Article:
I’ve been asked this question many times.  Patients and family members have genuine concern, anxiety, worry and confusion about this topic.  Doctors have genuine concern, anxiety, worry and confusion about this topic.  What if there is a family history of breast cancer?  What if I have had breast cancer? What if my breast cancer was estrogen receptor positive or my family member was estrogen receptor positive? How can I protect against osteoporosis?  How can I best protect myself against heart disease?

If you are going through menopause,  or are post-menopausal it is very likely that you have concerns.  Remember that symptoms of menopause include hot flashes and night sweats, vaginal dryness, anxiety, mood swings, depression, panic attacks, back pain and more.  There are laboratory tests that your doctor can order and help determine your menopausal status.  With estrogen having over 400 functions in the body including increasing metabolic rate, improving insulin sensitivity, maintaining muscle and improving sleep as well as increasing blood flow, dilating small arteries and inhibiting platelet “stickiness”, it is likely that many of you will find it important to have this discussion with your health care provider.  There isn’t enough room in this blog to describe the good things that estrogen can do with respect to helping prevent osteoporosis.

Sarrel, P., et.al., “The mortality toll of estrogen avoidance: An analysis of excess deaths among hysterectomized women aged 50-59 years,” AMERICAN JOURNAL OF PUBLIC HEALTH 2013; July 18.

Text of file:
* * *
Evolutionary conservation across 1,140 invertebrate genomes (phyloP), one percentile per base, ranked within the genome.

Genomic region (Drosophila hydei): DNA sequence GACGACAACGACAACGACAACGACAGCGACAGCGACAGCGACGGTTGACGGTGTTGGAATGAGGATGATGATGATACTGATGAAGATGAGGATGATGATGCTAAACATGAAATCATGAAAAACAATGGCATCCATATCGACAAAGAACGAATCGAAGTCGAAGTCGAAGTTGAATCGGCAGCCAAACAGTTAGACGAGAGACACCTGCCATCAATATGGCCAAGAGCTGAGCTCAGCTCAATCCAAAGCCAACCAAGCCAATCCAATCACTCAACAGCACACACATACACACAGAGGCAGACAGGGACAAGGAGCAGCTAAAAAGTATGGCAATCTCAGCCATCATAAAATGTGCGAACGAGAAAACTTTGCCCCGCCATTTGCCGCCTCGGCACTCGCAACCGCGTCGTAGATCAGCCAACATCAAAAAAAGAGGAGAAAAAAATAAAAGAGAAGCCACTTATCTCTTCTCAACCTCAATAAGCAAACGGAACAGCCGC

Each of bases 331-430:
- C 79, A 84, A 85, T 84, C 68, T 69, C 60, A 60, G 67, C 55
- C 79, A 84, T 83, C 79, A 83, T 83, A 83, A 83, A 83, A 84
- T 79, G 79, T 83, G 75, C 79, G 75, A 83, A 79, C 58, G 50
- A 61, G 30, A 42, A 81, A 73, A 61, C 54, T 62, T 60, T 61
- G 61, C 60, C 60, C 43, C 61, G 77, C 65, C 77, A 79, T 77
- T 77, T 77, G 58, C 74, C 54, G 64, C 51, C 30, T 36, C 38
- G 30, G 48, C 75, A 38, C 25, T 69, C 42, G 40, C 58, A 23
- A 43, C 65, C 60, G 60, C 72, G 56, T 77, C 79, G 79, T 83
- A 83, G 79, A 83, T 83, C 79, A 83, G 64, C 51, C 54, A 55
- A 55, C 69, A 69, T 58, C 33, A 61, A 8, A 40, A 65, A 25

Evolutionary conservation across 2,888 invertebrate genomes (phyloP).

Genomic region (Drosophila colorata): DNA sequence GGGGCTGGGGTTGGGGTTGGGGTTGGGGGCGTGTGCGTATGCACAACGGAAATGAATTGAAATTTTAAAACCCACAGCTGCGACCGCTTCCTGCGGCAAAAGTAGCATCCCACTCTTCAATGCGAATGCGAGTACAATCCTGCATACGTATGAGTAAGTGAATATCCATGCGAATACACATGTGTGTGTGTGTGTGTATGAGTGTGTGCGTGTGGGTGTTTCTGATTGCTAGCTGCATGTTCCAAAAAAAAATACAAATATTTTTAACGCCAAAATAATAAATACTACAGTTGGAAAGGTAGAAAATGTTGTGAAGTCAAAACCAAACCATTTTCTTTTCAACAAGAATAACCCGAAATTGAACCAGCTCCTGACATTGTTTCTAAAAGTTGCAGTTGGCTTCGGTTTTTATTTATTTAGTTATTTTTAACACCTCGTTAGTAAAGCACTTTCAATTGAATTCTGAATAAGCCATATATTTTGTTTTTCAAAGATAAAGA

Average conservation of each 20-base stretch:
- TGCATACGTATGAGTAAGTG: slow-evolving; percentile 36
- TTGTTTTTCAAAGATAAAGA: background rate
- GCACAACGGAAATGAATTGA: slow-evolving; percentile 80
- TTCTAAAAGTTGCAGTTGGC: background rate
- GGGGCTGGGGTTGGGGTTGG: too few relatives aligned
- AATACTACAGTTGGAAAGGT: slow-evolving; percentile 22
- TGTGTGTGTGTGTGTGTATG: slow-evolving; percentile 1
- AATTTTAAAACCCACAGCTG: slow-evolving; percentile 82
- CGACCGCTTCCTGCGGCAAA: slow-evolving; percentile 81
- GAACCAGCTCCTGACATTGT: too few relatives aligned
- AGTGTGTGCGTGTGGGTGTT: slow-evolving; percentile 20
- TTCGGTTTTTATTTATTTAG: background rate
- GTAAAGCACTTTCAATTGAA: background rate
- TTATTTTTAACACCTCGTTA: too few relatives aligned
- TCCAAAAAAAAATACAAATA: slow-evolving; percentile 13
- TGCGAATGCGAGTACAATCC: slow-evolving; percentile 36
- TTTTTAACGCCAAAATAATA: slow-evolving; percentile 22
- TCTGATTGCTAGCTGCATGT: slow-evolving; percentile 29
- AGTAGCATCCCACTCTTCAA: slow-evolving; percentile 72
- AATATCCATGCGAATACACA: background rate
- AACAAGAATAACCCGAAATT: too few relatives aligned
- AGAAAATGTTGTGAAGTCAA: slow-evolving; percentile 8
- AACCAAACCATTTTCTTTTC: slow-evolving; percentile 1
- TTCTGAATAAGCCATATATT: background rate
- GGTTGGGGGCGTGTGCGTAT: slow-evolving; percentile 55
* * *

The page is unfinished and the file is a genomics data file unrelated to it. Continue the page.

In the above study researchers estimated that between 18,600 and 91,600 postmenopausal women aged 50-59 who had had a hysterectomy may have died prematurely because they did not take estrogen.

Historically, the caution we physicians have with hormone replacement is legitimate  –  a very famous heart study that is still quoted to this day (over 70 years later) hinted at the adverse effects of oral estrogen with respect to increased heart disease.  According to the Journal of Clinical Endocrinology and Metabolism, May 2013 “the media attention surrounding the publication of the initial results of the Women’s Health Initiative (WHI) in 2002 led to fear and confusion regarding the use of hormonal therapy (HT) after menopause.  This led to a dramatic reduction in prescriptions for HT in the United States and around the world…..it has been argued that in the 10 years since WHI, many women have been denied HT, including those with severe symptoms, and that this has significantly disadvantaged a generation of women. Some reports have also suggested an increased rate of osteoporotic fractures since the WHI.”

We live in a fantastic age of computer literacy at the earliest of ages and up to the most seasoned adults.  We have internet search engines, high tech laboratory analysis of blood, saliva, urine, and genes. Physicians have at their disposal tools that can assess cardiovascular risk and peek at the density of your bones.   Ask questions. Think about the symptoms you have. Consider hormone replacement therapy and come to your care provider educated and knowing what questions you’d like answered.  Do your homework.  Know the difference between oral estrogens and estrogens that can be delivered through the skin. If you and your health care provider decide that hormone therapy is best for you,  decide if you would rather take an estrogen derived from pregnant mares or if you would prefer a hormone identical to the hormones you were born with.

Education is power.  Have the conversations.  There is no better feeling than to know that you are participating in the decisions around your medical care.  We know that patients that are informed and feel they are in partnership with their health care provider have better outcomes.

Until next time,  continue to stay away from processed foods (they can turn to ‘bad’ estrogen), eat at least 10 servings of vegetables a day and drink your water. Hint: we’ll be discussing detox and those ‘bad estrogens’ soon !!!!!!!!!!!!!!!!!!!